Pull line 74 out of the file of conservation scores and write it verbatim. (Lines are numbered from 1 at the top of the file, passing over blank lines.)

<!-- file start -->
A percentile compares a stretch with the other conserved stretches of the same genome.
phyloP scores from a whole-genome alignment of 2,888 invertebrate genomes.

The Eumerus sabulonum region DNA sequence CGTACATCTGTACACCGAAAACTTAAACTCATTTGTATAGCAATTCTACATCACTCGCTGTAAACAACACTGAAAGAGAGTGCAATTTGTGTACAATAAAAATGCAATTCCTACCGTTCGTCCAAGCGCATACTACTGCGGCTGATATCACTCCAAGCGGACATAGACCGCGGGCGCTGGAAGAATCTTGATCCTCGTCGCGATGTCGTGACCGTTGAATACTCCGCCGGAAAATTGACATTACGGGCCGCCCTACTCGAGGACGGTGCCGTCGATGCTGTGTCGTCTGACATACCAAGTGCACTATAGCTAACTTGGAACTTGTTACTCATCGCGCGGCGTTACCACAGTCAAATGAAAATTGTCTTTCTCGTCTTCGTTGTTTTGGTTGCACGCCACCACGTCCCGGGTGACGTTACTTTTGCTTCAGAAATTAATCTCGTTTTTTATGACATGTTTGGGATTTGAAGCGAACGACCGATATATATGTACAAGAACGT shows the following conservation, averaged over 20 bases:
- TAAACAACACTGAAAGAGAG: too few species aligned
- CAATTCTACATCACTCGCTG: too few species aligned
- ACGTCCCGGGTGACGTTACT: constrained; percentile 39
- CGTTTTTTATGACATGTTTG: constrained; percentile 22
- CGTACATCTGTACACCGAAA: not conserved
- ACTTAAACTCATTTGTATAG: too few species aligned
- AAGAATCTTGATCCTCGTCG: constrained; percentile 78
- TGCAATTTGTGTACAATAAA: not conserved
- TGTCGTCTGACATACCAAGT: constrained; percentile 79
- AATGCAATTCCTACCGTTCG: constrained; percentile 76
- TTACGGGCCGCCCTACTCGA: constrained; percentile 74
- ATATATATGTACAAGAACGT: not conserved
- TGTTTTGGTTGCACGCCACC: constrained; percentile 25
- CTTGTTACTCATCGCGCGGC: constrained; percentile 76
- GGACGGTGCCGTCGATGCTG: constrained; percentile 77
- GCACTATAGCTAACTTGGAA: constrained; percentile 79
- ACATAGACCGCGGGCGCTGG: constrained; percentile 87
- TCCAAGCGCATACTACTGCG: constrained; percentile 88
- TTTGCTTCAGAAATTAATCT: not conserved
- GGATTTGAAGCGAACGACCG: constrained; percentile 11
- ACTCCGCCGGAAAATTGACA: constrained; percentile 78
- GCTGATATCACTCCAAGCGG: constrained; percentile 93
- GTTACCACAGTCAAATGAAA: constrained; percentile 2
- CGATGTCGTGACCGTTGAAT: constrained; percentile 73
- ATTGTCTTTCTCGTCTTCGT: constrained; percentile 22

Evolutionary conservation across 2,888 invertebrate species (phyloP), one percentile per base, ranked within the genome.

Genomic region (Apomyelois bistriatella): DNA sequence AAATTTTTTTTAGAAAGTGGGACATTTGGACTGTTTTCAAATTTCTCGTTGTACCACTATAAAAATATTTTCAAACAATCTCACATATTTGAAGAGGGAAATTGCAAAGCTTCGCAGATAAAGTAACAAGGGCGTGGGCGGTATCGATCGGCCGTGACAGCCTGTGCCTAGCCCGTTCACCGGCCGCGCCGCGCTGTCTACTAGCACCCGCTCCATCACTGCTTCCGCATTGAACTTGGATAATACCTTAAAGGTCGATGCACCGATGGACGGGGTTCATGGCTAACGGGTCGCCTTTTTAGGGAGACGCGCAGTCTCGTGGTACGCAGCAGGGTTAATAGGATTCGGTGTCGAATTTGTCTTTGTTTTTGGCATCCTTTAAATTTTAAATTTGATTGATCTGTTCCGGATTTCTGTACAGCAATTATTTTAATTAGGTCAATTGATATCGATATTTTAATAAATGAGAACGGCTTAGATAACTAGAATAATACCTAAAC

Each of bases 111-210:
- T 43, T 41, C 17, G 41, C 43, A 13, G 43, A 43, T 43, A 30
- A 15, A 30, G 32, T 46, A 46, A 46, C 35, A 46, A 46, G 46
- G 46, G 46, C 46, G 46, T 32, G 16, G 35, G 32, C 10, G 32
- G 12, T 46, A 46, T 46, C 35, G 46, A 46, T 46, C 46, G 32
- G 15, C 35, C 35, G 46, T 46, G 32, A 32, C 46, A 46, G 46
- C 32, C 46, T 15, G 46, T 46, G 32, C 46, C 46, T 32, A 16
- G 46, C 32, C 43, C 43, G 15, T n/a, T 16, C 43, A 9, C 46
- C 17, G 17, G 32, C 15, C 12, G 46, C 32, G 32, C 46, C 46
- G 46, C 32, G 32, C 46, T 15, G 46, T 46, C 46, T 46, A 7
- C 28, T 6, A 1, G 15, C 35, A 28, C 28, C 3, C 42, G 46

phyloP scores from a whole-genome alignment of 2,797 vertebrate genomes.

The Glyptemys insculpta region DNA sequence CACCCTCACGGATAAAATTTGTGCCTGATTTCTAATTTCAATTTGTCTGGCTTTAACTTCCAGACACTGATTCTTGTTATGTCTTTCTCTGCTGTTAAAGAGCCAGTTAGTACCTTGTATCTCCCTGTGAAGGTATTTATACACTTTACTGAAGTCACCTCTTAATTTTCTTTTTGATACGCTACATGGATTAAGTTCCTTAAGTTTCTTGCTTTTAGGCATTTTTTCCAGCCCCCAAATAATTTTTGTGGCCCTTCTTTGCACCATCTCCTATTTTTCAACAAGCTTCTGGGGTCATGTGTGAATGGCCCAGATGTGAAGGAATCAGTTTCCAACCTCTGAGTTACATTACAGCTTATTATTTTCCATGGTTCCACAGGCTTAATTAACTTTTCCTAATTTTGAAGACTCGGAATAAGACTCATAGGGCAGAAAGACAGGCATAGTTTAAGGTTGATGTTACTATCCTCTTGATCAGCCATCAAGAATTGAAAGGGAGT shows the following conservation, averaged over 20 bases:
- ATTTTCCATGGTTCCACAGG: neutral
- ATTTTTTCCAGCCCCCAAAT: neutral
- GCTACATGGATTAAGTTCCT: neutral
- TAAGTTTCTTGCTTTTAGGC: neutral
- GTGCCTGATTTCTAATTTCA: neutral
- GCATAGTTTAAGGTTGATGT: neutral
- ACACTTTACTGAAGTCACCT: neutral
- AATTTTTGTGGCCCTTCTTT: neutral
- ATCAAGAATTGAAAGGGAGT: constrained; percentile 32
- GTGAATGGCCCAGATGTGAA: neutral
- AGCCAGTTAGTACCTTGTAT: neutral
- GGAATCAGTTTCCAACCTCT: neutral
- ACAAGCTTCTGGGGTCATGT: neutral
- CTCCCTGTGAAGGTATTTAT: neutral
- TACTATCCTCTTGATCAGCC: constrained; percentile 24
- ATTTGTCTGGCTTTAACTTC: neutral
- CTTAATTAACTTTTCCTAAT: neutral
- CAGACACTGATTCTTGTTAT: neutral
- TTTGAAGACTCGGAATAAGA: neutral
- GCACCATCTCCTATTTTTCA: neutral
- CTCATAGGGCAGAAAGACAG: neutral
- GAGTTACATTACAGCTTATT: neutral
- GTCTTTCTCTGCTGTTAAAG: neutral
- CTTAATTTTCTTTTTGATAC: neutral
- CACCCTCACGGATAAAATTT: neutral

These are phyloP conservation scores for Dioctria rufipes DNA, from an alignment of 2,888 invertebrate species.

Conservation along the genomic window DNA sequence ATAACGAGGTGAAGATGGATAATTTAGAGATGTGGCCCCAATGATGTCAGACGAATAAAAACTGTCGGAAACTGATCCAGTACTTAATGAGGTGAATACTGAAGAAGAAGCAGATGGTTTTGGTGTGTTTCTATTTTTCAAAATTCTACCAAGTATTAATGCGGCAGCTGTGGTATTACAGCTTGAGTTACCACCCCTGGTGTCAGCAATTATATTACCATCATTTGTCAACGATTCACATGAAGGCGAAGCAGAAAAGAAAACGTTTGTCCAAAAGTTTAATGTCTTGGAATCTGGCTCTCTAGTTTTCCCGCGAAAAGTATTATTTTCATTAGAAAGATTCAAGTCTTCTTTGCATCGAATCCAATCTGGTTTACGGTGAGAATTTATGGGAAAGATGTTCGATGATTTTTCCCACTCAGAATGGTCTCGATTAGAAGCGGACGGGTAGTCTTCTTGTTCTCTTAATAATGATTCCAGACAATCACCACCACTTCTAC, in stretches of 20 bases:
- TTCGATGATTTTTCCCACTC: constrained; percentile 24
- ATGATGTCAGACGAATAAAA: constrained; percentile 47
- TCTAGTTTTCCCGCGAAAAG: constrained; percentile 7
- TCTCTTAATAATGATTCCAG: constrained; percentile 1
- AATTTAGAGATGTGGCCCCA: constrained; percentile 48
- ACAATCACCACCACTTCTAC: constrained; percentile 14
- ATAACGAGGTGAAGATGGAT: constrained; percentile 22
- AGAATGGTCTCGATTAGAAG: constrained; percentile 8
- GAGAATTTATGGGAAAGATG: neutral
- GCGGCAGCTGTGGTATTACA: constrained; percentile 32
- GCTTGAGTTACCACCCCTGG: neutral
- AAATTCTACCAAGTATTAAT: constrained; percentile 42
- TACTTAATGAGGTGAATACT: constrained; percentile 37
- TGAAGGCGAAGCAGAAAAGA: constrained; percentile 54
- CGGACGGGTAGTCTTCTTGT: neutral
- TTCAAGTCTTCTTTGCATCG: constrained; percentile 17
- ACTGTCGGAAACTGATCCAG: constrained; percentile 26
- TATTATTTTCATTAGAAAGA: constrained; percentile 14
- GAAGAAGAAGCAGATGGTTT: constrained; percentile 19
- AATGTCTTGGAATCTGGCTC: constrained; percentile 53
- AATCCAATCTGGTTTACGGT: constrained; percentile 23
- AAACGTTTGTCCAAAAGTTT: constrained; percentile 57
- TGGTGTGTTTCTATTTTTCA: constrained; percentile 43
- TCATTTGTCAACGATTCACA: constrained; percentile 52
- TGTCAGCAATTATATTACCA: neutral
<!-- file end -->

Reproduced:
- TCTCTTAATAATGATTCCAG: constrained; percentile 1